Making Ruby Faster

Author’s note:

This is an old blog post. I originally wrote it for the blog at my startup, (, which has long since shut down. I ported some of the posts here, because they were popular, and some people asked me to resurrect them. Remember, these are old, things might have changed, blah blah blah...

Thanks to a question about Ruby performance posted by one of our users, we recently got a fascinating look at some of the optimizations that are going on deep inside the guts of Ruby interpreter – and Ruby symbol comparisons got 25% faster along the way! How? Good question…

Say…why are Ruby symbol comparisons so slow?

This all started when one of our users posted a question about a weird performance anomaly he noticed while benchmarking Symbol comparisons.

If you’re unfamiliar with Ruby, Symbols are this unique, quasi-string construct that are intended to be faster replacements for the tiny string constants that litter the code in most programming languages (e.g. keys into hash tables). The idea is that it should be faster (and possibly smaller) to replace string literals with “symbols”: objects that are essentially just named integer handles that can be directly compared for equality.

So it was weird when the user gave some pretty compelling evidence (edit: omniref is gone now; so is the evidence) that Symbol comparisons were, in fact, a bit slower than direct comparisons of small strings (e.g. ‘aa’). His data suggested that for strings up to about 100 characters, it was actually faster to compare String objects, not Symbols. Weird!

Matz and Ko1 enter the fray…

We reached out to Matz and asked him what he thought. Initially, he was a little skeptical, but he passed it on to the rest of the Ruby team, and it wasn’t long before ko1 put in a patch that made Symbol comparisons about 25% faster in 2.2.0-dev. So that’s cool. But how? The patch is remarkably simple:

-static VALUE
-sym_equal(VALUE sym1, VALUE sym2)
-    if (sym1 == sym2) return Qtrue;
-    return Qfalse;
+#define sym_equal rb_obj_equal

…and things get even stranger when you consider that rb_obj_equal is exactly the same code as before:

rb_obj_equal(VALUE obj1, VALUE obj2)
    if (obj1 == obj2) return Qtrue;
    return Qfalse;

What the…? We get a 25% speedup by removing a method and replacing it with an alias to exactly the same method?!? What manner of oddities lurk in this dark world, anyway?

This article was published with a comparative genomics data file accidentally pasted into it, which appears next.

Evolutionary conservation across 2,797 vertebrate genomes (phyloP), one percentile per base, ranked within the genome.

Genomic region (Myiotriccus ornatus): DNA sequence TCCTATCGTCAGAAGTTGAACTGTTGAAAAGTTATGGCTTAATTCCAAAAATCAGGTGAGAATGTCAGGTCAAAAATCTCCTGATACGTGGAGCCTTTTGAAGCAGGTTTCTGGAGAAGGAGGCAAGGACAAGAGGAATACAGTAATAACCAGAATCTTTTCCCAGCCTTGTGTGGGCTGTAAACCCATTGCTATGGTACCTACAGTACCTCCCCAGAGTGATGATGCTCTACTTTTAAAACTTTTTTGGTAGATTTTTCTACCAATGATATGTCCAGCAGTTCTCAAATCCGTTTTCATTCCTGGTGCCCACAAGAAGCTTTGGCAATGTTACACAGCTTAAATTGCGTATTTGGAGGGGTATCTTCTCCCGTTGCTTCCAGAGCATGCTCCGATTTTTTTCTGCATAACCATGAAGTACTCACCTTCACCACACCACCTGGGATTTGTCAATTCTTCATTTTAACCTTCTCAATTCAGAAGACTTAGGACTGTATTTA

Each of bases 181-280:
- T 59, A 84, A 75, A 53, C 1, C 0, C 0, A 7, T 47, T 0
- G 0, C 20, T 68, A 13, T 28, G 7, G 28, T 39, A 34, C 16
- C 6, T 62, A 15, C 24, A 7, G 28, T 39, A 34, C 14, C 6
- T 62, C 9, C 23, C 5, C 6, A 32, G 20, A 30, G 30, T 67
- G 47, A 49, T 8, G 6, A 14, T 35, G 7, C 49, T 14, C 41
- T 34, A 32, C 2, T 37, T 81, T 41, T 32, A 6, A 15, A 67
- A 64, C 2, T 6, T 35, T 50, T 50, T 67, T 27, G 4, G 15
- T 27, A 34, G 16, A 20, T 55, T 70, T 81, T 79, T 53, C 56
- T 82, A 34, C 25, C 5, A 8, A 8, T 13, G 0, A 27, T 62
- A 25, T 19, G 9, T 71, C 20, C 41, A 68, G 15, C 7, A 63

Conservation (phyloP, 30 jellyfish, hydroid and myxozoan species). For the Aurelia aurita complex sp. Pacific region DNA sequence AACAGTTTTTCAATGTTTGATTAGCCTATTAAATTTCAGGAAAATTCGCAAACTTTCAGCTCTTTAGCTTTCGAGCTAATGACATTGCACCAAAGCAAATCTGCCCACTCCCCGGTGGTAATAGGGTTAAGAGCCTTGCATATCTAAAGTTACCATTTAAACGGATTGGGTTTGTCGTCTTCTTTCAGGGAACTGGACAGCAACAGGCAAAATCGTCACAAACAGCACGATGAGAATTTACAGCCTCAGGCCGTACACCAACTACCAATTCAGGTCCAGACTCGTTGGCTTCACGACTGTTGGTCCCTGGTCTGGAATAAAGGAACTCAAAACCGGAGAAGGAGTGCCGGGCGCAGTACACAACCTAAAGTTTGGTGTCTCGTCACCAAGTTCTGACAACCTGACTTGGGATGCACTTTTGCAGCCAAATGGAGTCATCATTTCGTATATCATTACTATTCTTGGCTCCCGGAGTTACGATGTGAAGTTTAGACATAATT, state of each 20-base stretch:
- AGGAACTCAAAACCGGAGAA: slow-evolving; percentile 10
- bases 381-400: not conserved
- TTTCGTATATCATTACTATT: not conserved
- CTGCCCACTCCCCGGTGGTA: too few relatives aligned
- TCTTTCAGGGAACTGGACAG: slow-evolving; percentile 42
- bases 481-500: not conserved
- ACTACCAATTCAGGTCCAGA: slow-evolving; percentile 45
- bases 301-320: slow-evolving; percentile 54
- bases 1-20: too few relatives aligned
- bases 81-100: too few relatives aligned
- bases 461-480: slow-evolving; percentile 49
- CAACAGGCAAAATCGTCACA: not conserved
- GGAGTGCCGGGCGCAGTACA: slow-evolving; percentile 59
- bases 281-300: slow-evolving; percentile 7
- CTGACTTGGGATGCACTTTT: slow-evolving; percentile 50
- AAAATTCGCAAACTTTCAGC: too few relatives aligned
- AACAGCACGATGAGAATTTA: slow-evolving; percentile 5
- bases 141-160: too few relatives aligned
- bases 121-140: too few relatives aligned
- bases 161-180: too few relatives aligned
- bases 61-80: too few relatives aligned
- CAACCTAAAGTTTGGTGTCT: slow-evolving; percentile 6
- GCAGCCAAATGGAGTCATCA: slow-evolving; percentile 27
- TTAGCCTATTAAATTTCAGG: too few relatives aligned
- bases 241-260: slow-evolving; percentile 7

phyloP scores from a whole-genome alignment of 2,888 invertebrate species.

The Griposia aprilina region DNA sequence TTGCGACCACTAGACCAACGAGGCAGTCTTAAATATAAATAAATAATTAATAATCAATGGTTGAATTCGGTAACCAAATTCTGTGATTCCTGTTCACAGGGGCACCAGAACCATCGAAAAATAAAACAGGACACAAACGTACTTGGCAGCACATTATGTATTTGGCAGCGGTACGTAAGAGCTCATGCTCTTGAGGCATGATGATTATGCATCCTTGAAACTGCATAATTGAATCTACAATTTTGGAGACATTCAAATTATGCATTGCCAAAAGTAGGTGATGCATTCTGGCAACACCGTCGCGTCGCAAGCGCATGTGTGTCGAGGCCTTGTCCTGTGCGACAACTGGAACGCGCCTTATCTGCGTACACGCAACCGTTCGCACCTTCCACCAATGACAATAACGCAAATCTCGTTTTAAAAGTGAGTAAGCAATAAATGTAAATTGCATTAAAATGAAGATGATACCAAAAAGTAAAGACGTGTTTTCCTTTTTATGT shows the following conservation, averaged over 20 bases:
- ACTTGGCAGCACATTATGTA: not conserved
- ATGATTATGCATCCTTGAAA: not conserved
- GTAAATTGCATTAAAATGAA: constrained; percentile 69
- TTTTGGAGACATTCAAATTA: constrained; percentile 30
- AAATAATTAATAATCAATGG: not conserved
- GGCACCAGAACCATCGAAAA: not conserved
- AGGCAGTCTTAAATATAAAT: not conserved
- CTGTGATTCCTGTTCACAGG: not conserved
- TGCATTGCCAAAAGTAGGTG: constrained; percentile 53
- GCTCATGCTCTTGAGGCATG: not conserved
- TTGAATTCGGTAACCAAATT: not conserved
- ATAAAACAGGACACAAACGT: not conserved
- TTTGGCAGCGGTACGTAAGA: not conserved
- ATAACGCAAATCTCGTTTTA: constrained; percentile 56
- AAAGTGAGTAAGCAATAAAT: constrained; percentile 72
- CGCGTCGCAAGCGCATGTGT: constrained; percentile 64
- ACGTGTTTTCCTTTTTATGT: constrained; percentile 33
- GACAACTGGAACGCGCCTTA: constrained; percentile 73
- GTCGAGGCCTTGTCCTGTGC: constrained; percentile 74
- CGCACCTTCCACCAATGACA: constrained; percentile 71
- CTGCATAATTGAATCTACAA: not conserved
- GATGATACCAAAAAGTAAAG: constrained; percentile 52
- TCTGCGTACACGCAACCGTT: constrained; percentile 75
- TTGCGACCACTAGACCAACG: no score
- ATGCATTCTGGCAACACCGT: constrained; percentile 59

You’ve gotta go up to get down…

The crticial clue to this mystery came when another one of our users (who obviously knows more about the internals of MRI than we do), pointed out that there’s a nifty little optimization going on much higher up in the interpreter stack:

I noticed that opt_eq_func dispatches directly to rb_str_equal if both operands are Strings, but always calls vm_search_method before comparing Symbols.

This led us to look at the body of opt_eq_func more closely, and it was here that the mystery finally resolved itself: the code for the high-level equality-testing operation in the ruby interpreter is doing a magical optimization that checks the equality comparison function being called, and makes an end-run around it whenever it’s a call to rb_obj_equal. To wit:

opt_eq_func(VALUE recv, VALUE obj, CALL_INFO ci)
  // ...checks for Integer, Float and String types cut out...   
  vm_search_method(ci, recv);

  if (check_cfunc(ci->me, rb_obj_equal)) {
    return recv == obj ? Qtrue : Qfalse;
  // ...

This little snippet of code is first fetching the equality comparison function being used by the objects being compared, then checking that function to see if it’s rb_obj_equal. If it is, the comparison is done directly inline, and the Ruby interpreter never has to set up a call stack, make a branch, etc. All of that stuff is much slower than simply comparing two values.

So when ko1 replaced the custom comparison method in Symbol with a preprocessor alias to rb_obj_equal, he wasn’t just removing code duplication – he was allowing an upstream optimization to inline some code that would otherwise lead to method calls. Bam. That’s some serious magic.
© 2017, Tim Robertson